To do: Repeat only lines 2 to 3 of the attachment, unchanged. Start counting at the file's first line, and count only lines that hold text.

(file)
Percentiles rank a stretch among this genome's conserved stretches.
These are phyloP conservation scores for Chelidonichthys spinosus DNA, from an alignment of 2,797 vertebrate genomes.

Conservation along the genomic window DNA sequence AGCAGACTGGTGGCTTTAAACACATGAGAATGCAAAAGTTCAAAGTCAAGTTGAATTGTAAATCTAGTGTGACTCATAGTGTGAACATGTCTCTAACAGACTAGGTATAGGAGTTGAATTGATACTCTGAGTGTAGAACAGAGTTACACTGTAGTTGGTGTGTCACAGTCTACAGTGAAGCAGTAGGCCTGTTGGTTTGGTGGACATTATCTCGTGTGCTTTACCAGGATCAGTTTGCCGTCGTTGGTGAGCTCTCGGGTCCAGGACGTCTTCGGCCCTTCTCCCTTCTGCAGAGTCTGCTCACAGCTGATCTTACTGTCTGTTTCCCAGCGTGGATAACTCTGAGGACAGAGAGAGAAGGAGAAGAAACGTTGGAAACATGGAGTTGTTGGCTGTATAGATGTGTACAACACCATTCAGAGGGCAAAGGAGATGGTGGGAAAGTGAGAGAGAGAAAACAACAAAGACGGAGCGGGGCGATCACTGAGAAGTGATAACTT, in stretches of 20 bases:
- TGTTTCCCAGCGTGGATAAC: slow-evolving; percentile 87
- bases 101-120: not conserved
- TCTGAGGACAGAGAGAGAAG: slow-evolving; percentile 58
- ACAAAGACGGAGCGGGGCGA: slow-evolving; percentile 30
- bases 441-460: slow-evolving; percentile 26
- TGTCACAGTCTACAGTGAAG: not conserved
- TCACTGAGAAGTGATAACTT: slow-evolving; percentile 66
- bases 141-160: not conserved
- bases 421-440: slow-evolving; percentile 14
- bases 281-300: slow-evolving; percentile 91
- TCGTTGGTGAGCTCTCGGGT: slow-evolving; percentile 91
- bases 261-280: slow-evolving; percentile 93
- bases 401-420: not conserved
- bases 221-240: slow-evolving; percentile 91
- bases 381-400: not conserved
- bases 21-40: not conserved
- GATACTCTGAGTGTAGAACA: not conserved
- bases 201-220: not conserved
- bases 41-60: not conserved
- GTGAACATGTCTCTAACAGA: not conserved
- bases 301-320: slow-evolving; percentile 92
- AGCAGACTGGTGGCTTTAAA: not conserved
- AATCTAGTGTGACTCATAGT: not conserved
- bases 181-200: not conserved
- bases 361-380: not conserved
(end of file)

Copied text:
These are phyloP conservation scores for Chelidonichthys spinosus DNA, from an alignment of 2,797 vertebrate genomes.

Conservation along the genomic window DNA sequence AGCAGACTGGTGGCTTTAAACACATGAGAATGCAAAAGTTCAAAGTCAAGTTGAATTGTAAATCTAGTGTGACTCATAGTGTGAACATGTCTCTAACAGACTAGGTATAGGAGTTGAATTGATACTCTGAGTGTAGAACAGAGTTACACTGTAGTTGGTGTGTCACAGTCTACAGTGAAGCAGTAGGCCTGTTGGTTTGGTGGACATTATCTCGTGTGCTTTACCAGGATCAGTTTGCCGTCGTTGGTGAGCTCTCGGGTCCAGGACGTCTTCGGCCCTTCTCCCTTCTGCAGAGTCTGCTCACAGCTGATCTTACTGTCTGTTTCCCAGCGTGGATAACTCTGAGGACAGAGAGAGAAGGAGAAGAAACGTTGGAAACATGGAGTTGTTGGCTGTATAGATGTGTACAACACCATTCAGAGGGCAAAGGAGATGGTGGGAAAGTGAGAGAGAGAAAACAACAAAGACGGAGCGGGGCGATCACTGAGAAGTGATAACTT, in stretches of 20 bases: